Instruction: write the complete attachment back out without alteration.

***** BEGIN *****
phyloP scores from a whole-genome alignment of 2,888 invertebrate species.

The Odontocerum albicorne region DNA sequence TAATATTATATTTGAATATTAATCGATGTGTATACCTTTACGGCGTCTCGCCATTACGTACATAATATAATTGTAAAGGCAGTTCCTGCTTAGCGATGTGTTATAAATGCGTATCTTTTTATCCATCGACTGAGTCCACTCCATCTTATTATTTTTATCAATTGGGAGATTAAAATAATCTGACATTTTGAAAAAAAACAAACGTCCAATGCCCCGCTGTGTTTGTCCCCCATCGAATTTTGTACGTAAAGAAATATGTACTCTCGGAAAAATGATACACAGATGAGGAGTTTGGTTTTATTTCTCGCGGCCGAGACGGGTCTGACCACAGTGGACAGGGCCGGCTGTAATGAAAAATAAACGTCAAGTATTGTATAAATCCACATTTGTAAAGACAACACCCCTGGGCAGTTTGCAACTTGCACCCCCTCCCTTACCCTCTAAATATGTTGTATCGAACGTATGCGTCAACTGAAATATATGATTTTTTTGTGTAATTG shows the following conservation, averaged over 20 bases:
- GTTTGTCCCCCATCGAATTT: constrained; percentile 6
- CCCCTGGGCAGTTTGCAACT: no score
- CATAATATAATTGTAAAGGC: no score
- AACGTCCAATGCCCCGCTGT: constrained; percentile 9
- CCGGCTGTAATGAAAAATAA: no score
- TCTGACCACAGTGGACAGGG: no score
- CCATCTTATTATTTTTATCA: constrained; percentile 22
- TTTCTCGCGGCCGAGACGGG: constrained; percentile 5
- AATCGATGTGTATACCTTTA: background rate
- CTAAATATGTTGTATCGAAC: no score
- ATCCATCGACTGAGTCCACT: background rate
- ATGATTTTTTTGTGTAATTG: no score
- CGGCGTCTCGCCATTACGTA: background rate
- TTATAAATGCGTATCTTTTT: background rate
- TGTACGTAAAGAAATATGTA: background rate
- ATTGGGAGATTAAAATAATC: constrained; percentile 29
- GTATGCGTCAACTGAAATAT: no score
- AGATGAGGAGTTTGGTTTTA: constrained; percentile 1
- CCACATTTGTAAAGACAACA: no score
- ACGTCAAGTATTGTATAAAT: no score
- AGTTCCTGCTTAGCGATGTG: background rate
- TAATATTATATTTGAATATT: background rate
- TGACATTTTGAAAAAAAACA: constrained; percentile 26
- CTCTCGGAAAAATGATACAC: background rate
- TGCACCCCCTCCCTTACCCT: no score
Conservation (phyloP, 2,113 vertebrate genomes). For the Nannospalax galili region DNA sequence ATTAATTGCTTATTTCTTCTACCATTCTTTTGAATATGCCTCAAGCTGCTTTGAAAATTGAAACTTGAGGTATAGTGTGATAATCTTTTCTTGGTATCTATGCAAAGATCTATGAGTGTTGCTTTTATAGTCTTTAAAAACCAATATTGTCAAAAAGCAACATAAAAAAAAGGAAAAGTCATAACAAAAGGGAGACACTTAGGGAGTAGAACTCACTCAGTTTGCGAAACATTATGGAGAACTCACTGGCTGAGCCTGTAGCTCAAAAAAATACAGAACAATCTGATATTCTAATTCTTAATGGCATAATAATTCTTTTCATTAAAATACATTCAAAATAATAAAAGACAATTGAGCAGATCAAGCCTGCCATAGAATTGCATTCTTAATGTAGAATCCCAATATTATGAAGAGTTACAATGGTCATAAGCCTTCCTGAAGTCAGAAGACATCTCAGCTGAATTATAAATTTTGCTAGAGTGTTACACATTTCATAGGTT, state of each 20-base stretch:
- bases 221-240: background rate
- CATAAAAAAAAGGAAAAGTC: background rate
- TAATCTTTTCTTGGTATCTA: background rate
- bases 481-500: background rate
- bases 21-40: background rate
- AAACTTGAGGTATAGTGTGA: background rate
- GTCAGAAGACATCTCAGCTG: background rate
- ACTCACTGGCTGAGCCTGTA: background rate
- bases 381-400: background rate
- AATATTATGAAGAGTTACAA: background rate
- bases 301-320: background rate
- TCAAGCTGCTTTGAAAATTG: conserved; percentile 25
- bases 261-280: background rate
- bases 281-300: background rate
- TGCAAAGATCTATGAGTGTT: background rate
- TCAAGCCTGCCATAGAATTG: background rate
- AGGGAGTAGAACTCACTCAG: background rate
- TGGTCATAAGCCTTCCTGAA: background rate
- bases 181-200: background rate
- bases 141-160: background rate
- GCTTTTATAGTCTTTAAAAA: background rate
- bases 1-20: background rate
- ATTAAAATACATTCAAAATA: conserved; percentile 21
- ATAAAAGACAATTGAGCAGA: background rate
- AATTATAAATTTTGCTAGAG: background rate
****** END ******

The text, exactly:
phyloP scores from a whole-genome alignment of 2,888 invertebrate species.

The Odontocerum albicorne region DNA sequence TAATATTATATTTGAATATTAATCGATGTGTATACCTTTACGGCGTCTCGCCATTACGTACATAATATAATTGTAAAGGCAGTTCCTGCTTAGCGATGTGTTATAAATGCGTATCTTTTTATCCATCGACTGAGTCCACTCCATCTTATTATTTTTATCAATTGGGAGATTAAAATAATCTGACATTTTGAAAAAAAACAAACGTCCAATGCCCCGCTGTGTTTGTCCCCCATCGAATTTTGTACGTAAAGAAATATGTACTCTCGGAAAAATGATACACAGATGAGGAGTTTGGTTTTATTTCTCGCGGCCGAGACGGGTCTGACCACAGTGGACAGGGCCGGCTGTAATGAAAAATAAACGTCAAGTATTGTATAAATCCACATTTGTAAAGACAACACCCCTGGGCAGTTTGCAACTTGCACCCCCTCCCTTACCCTCTAAATATGTTGTATCGAACGTATGCGTCAACTGAAATATATGATTTTTTTGTGTAATTG shows the following conservation, averaged over 20 bases:
- GTTTGTCCCCCATCGAATTT: constrained; percentile 6
- CCCCTGGGCAGTTTGCAACT: no score
- CATAATATAATTGTAAAGGC: no score
- AACGTCCAATGCCCCGCTGT: constrained; percentile 9
- CCGGCTGTAATGAAAAATAA: no score
- TCTGACCACAGTGGACAGGG: no score
- CCATCTTATTATTTTTATCA: constrained; percentile 22
- TTTCTCGCGGCCGAGACGGG: constrained; percentile 5
- AATCGATGTGTATACCTTTA: background rate
- CTAAATATGTTGTATCGAAC: no score
- ATCCATCGACTGAGTCCACT: background rate
- ATGATTTTTTTGTGTAATTG: no score
- CGGCGTCTCGCCATTACGTA: background rate
- TTATAAATGCGTATCTTTTT: background rate
- TGTACGTAAAGAAATATGTA: background rate
- ATTGGGAGATTAAAATAATC: constrained; percentile 29
- GTATGCGTCAACTGAAATAT: no score
- AGATGAGGAGTTTGGTTTTA: constrained; percentile 1
- CCACATTTGTAAAGACAACA: no score
- ACGTCAAGTATTGTATAAAT: no score
- AGTTCCTGCTTAGCGATGTG: background rate
- TAATATTATATTTGAATATT: background rate
- TGACATTTTGAAAAAAAACA: constrained; percentile 26
- CTCTCGGAAAAATGATACAC: background rate
- TGCACCCCCTCCCTTACCCT: no score
Conservation (phyloP, 2,113 vertebrate genomes). For the Nannospalax galili region DNA sequence ATTAATTGCTTATTTCTTCTACCATTCTTTTGAATATGCCTCAAGCTGCTTTGAAAATTGAAACTTGAGGTATAGTGTGATAATCTTTTCTTGGTATCTATGCAAAGATCTATGAGTGTTGCTTTTATAGTCTTTAAAAACCAATATTGTCAAAAAGCAACATAAAAAAAAGGAAAAGTCATAACAAAAGGGAGACACTTAGGGAGTAGAACTCACTCAGTTTGCGAAACATTATGGAGAACTCACTGGCTGAGCCTGTAGCTCAAAAAAATACAGAACAATCTGATATTCTAATTCTTAATGGCATAATAATTCTTTTCATTAAAATACATTCAAAATAATAAAAGACAATTGAGCAGATCAAGCCTGCCATAGAATTGCATTCTTAATGTAGAATCCCAATATTATGAAGAGTTACAATGGTCATAAGCCTTCCTGAAGTCAGAAGACATCTCAGCTGAATTATAAATTTTGCTAGAGTGTTACACATTTCATAGGTT, state of each 20-base stretch:
- bases 221-240: background rate
- CATAAAAAAAAGGAAAAGTC: background rate
- TAATCTTTTCTTGGTATCTA: background rate
- bases 481-500: background rate
- bases 21-40: background rate
- AAACTTGAGGTATAGTGTGA: background rate
- GTCAGAAGACATCTCAGCTG: background rate
- ACTCACTGGCTGAGCCTGTA: background rate
- bases 381-400: background rate
- AATATTATGAAGAGTTACAA: background rate
- bases 301-320: background rate
- TCAAGCTGCTTTGAAAATTG: conserved; percentile 25
- bases 261-280: background rate
- bases 281-300: background rate
- TGCAAAGATCTATGAGTGTT: background rate
- TCAAGCCTGCCATAGAATTG: background rate
- AGGGAGTAGAACTCACTCAG: background rate
- TGGTCATAAGCCTTCCTGAA: background rate
- bases 181-200: background rate
- bases 141-160: background rate
- GCTTTTATAGTCTTTAAAAA: background rate
- bases 1-20: background rate
- ATTAAAATACATTCAAAATA: conserved; percentile 21
- ATAAAAGACAATTGAGCAGA: background rate
- AATTATAAATTTTGCTAGAG: background rate